World of Warcraft‘s next expansion, Warlords of Draenor, trundles onstage November 13. And so Blizzard’s tireless fantasy MMO, slow-bleeding subscriptions for years, is experiencing a kind of bounce — to the tune of about 600,000 subscriptions. The new worldwide subscriber tally: in the vicinity of 7.4 million.
Blizzard hasn’t announced or confirmed the 600,000 figure; it’s the implicit takeaway subtracting one press release from another.
In early August, Activision Blizzard revealed World of Warcraft‘s subscription base had fallen to 6.8 million, down 800,000 from the prior quarter, when it stood at 7.6 million. The last time the game’s base was that low, the housing bubble hadn’t popped, The Sopranos was still on the air and the Governator was only midway through his California reign.
Yesterday, Blizzard slipped the 7.4 million figure into a press release about a Warlords of Draenor prelaunch patch. That number is current as of September 30, 2014.
At its height, World of Warcraft commanded 12 million subscribers. That was October 2010. Someone’s been plotting all these press release points on a Statista chart if you want to see the broad sweeps. The actual chart probably looks more like one of those chaotically scribbled volume-trading maps, with subscriber activity trending gradually down, marked by periods of noisy, frenetic re-acclimation.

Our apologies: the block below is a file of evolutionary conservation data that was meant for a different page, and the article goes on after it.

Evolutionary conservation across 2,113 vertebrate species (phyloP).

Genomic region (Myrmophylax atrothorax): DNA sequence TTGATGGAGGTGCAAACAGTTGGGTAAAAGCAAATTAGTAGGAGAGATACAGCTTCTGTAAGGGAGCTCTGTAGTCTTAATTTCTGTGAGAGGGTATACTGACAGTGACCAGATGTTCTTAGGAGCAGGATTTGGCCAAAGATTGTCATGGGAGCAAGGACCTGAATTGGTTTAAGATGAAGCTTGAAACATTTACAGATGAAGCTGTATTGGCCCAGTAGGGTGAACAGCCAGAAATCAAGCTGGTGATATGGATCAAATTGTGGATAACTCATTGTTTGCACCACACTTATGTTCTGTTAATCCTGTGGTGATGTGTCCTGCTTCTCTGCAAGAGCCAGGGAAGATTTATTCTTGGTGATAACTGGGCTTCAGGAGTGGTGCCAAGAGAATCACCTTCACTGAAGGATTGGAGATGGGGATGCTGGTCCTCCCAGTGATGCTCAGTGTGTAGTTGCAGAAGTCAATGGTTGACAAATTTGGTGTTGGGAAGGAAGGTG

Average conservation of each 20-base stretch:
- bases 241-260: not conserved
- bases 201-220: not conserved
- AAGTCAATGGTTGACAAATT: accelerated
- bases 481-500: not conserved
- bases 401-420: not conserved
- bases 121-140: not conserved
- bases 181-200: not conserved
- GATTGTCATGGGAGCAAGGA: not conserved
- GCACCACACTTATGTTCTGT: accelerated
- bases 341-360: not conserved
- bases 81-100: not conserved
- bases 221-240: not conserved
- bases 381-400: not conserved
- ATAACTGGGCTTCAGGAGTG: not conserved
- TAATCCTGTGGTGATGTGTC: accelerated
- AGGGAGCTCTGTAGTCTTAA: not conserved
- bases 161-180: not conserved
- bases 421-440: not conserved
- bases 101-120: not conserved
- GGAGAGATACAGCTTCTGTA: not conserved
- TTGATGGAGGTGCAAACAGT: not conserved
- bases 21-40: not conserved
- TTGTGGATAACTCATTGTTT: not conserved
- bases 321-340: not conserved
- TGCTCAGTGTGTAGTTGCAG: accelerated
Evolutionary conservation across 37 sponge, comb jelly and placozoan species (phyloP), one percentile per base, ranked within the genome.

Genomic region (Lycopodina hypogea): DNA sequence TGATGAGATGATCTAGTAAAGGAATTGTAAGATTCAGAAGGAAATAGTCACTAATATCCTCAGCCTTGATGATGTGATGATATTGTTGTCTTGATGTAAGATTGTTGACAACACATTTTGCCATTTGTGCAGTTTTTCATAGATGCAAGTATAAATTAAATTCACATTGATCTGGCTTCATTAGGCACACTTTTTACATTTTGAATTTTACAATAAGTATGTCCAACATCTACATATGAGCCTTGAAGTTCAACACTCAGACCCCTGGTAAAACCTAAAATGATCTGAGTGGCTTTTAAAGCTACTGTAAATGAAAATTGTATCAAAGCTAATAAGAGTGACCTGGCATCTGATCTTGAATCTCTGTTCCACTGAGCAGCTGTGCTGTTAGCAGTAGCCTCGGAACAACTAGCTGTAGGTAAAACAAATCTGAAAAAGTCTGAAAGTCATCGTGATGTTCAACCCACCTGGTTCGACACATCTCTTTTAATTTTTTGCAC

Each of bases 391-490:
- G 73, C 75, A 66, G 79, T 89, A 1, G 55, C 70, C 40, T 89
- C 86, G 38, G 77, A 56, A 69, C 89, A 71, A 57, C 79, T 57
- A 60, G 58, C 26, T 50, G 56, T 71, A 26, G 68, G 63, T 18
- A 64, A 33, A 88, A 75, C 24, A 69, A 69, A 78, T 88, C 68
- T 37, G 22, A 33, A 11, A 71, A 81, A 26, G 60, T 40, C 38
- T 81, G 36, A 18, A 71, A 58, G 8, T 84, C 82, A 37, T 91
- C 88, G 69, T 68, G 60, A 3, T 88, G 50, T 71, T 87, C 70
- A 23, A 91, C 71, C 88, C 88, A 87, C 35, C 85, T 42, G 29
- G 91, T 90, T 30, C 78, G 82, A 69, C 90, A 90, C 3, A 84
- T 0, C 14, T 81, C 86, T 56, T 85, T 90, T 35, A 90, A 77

A subscription surge was inevitable. It’s happened every time the company releases an expansion. Warlords of Draenor, which follows Mists of Pandaria‘s release two years ago, is Blizzard’s fifth expansion for the game. Its raises the level cap from 90 to 100, shines up the graphics, plugs in the customary new dungeons and raids, and for its new feature trick, gloms on user-created garrisons whereby players can recruit in-game characters to automate loot-gathering busywork.
World of Warcraft celebrates its 10th anniversary on November 23 (brace for the glut of press paeans). It’s one of the longest-running MMOs of all time, and it’s the most broadly played subscription-based MMO by any measure. Plenty of MMOs have lived longer–I believe Furcadia, which launched in 1996, currently holds the record–but the nearest rivals (like EVE Online, which launched in 2003) have only fractional populations.